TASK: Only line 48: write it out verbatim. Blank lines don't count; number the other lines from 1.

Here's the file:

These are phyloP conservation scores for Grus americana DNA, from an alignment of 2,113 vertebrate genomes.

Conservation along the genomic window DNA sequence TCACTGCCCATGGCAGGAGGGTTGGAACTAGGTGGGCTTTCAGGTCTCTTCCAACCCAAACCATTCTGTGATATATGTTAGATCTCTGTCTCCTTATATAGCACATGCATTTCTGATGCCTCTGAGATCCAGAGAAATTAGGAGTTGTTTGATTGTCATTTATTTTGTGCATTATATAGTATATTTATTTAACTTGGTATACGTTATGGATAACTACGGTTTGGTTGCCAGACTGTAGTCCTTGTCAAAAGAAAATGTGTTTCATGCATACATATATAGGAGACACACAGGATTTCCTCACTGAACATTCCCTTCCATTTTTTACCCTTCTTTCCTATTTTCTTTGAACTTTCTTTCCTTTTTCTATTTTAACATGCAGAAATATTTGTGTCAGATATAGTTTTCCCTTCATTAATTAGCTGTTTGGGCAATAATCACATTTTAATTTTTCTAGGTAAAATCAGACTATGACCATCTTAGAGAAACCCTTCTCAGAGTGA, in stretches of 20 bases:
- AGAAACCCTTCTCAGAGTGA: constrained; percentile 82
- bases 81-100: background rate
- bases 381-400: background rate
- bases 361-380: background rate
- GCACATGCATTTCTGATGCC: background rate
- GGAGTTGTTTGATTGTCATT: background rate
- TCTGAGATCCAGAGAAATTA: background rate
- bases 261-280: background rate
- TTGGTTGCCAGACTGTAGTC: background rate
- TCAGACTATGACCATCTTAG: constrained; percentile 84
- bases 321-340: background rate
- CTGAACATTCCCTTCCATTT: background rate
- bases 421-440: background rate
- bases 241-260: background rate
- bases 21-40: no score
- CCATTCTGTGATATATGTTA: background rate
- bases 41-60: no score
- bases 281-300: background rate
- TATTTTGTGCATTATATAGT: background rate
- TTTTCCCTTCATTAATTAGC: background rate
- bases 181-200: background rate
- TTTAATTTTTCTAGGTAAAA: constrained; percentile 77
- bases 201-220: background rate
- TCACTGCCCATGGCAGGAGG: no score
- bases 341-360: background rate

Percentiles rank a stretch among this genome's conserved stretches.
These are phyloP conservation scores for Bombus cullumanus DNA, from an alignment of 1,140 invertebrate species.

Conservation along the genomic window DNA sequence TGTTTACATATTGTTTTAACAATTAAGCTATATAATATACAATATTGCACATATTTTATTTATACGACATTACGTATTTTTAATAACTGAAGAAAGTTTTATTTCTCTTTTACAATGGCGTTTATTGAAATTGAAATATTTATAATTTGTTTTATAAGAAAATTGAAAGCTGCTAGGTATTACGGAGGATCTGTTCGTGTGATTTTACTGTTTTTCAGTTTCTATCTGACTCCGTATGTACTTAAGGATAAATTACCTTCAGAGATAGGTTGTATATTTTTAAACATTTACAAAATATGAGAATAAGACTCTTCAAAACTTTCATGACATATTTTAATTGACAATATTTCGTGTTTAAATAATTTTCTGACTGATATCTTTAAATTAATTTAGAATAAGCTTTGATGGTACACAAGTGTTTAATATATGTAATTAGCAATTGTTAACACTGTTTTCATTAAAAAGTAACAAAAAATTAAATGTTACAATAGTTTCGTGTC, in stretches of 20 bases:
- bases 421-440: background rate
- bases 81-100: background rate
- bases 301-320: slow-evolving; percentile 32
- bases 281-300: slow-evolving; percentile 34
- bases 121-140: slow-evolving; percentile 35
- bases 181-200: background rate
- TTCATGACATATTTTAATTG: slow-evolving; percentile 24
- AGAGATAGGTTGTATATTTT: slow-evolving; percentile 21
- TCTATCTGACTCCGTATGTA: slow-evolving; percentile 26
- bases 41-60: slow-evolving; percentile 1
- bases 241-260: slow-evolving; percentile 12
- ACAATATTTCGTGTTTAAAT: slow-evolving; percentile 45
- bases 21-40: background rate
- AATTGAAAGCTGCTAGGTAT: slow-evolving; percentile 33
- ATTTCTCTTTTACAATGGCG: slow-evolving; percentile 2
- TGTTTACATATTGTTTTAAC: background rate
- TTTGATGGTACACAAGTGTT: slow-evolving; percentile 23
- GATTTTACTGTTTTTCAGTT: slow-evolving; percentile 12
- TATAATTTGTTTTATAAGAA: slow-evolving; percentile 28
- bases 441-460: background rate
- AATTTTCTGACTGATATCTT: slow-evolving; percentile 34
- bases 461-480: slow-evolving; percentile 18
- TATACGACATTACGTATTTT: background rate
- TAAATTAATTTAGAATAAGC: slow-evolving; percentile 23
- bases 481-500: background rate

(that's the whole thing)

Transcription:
- GATTTTACTGTTTTTCAGTT: slow-evolving; percentile 12